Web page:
Reading Sermons from the Warsaw Ghetto between the Lines

January 26, 2017 | Henry Abramson
About the author:

From 1939 to 1942, Kalonimos Kalmish Shapiro, rebbe of the Ḥasidim of Piaseczno, regularly delivered Saturday-afternoon sermons in Warsaw. In 1943, he gave the manuscripts of the sermons to the Warsaw ghetto’s historian, Emmanuel Ringelblum, who hid them along with the rest of his archives in milk cans, which were located after the war. Henry Abramson notes that the manuscripts reveal Shapiro’s later editing of the sermons, changes in his thinking, and even his ambivalence on certain points. He explicates one poignant example:

[Because] the Sabbath forbids open discussion of depressing topics, . . . Shapiro’s words are artfully occluded by the shared vocabulary of midrash. Nowhere does he speak about Nazis or Germans; rather, he speaks of the biblical nation of Amalek or the Seleucid Greeks. In one telling passage in November 1939, he briefly loses himself and refers to Nazis as “them;” otherwise this pattern of intentional obfuscation is maintained in all the Sabbath sermons and broken only in the notes he appended for later publication.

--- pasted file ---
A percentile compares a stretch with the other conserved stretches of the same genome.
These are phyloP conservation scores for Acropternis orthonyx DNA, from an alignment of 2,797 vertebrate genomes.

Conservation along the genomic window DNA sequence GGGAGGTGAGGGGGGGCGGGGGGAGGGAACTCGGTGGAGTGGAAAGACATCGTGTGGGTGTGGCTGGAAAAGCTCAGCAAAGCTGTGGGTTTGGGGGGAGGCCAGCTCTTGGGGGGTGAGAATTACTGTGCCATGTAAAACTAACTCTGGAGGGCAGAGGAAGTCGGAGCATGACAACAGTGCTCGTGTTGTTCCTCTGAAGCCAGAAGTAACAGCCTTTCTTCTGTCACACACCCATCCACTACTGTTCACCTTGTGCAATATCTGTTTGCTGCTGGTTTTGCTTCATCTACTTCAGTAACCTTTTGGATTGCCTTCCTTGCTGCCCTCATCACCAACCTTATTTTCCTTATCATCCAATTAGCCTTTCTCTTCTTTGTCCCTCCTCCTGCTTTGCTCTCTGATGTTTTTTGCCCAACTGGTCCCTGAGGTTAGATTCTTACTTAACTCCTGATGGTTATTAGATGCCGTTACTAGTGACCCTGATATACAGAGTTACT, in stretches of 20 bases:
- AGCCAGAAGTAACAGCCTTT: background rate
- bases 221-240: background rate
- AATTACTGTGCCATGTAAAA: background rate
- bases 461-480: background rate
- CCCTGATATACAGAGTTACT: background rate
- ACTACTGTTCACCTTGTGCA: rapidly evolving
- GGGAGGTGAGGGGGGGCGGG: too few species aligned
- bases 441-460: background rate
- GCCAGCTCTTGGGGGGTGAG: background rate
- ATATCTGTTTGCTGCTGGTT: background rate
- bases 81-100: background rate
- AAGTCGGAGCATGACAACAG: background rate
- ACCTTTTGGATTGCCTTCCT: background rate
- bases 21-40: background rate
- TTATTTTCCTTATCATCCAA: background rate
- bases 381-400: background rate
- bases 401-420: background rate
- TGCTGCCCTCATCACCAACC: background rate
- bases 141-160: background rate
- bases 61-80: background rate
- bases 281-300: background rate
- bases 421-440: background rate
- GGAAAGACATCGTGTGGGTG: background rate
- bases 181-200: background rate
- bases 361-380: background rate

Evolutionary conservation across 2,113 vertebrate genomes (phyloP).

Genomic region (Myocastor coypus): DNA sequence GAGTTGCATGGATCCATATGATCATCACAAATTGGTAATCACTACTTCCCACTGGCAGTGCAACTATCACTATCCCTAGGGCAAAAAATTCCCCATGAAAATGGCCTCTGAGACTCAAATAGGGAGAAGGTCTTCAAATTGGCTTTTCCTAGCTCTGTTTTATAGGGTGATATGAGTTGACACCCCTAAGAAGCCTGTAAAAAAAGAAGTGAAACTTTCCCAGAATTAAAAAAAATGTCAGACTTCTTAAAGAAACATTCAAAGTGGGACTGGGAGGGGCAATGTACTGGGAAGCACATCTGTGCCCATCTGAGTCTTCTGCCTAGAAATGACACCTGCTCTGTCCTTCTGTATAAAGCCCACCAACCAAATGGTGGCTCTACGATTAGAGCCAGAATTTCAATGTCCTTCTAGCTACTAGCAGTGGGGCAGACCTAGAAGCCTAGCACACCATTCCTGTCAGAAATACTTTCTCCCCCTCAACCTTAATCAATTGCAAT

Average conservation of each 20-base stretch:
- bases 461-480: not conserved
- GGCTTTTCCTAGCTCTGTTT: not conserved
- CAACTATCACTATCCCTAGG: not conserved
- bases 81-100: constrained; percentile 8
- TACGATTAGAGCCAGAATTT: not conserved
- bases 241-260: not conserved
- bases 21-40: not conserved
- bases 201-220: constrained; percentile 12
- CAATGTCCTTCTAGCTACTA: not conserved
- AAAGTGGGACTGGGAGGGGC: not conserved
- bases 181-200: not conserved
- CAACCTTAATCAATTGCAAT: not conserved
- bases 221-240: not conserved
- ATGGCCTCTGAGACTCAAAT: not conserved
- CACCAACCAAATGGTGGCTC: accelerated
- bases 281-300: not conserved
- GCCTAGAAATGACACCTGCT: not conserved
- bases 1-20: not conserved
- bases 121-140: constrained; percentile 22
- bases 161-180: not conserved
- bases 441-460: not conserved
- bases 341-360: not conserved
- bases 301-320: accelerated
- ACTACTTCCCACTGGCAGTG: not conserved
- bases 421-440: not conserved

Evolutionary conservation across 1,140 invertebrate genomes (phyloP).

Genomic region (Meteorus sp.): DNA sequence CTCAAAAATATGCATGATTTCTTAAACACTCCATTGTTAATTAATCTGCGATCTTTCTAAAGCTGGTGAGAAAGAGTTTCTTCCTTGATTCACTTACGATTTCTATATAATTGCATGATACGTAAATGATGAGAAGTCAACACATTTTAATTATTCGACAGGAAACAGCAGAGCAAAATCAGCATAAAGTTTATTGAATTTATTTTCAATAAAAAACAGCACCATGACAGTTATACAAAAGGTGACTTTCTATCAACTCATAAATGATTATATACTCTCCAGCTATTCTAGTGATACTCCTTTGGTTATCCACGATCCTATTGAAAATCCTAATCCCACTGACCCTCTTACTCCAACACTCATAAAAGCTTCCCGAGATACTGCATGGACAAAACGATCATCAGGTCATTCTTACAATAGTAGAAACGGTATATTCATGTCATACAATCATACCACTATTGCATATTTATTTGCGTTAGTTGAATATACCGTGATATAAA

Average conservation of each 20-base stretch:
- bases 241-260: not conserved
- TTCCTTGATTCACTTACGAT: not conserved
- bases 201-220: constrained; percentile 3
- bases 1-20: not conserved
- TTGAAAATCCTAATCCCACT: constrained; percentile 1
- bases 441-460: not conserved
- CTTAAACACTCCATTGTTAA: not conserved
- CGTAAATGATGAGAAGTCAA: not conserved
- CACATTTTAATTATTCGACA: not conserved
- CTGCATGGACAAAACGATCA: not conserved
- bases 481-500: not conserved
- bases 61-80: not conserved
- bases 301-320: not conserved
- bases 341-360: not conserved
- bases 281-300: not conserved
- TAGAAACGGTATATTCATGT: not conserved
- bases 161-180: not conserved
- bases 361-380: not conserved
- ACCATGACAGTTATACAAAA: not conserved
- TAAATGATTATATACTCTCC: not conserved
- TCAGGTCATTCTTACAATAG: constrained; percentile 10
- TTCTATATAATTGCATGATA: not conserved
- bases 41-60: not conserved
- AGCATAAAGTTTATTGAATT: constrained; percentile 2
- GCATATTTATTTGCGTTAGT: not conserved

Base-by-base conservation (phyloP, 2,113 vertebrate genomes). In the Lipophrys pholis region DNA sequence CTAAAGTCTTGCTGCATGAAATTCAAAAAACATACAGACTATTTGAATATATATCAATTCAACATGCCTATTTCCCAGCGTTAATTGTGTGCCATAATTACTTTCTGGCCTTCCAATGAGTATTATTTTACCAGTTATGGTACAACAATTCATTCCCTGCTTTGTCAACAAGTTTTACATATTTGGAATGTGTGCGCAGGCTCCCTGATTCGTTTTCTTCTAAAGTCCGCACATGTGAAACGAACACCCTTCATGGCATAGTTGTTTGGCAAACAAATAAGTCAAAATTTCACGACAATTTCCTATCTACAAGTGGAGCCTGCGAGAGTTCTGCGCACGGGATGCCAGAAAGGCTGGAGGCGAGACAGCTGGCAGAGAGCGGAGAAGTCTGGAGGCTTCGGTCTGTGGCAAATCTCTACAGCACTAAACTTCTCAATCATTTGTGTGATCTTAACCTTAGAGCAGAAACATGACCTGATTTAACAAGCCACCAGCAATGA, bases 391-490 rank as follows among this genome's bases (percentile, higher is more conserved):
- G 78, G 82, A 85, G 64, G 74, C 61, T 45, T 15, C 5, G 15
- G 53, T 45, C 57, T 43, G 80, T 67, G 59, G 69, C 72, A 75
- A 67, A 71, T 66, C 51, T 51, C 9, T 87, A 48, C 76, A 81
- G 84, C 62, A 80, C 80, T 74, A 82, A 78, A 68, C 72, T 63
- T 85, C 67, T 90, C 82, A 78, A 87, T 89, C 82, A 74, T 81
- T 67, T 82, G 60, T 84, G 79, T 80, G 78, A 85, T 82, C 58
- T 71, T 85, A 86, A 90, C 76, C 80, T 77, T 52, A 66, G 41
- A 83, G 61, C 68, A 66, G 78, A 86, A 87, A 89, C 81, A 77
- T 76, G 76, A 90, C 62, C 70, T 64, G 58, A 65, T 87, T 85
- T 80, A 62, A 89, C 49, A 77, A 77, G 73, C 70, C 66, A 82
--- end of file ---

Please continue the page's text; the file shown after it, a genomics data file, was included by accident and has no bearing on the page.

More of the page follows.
Consider . . . a brief message [Shapiro] delivered on November 4, 1939, [six weeks after the German bombardment of Warsaw. Here he] argued that Moses . . . intentionally placed the reference to Sarah’s death [in Genesis 23] immediately after the narrative of the binding of her son Isaac in order to deliver a human message to the Divine: too much suffering can break a person.

On its own, the sermon is incredibly potent. . . . The historical context, however, renders the passage absolutely terrifying—these are the first words that the rebbe uttered publicly since the deaths of his son, daughter-in-law, and sister-in-law. One can only imagine the tension in the room as he delivered this sermon: “afflictions should be meted out only in such measure that they can be tolerated, and with an admixture of mercy.” Shapiro couches his veiled communication—really, a personal communication between himself and his God—within the biblical and midrashic narrative of Sarah’s death. Openly expressing his anguish and grief would have been inappropriate—the Aesopian rereading of a story well known to his audience placed his personal pain in communal context. . . .

[In his later annotations], Shapiro pushes this theologically challenging material still further, arguing that Moses was not the only biblical figure to . . . protest excessive suffering. Sarah, by virtue of allowing herself to die with the shock of the news of Isaac’s experience, was also issuing the ultimate statement of dissent, and, [in Shapiro’s words], “she did this for the benefit of the Jewish people, to demonstrate to God how it is impossible for the Jewish people to tolerate excessive afflictions.”

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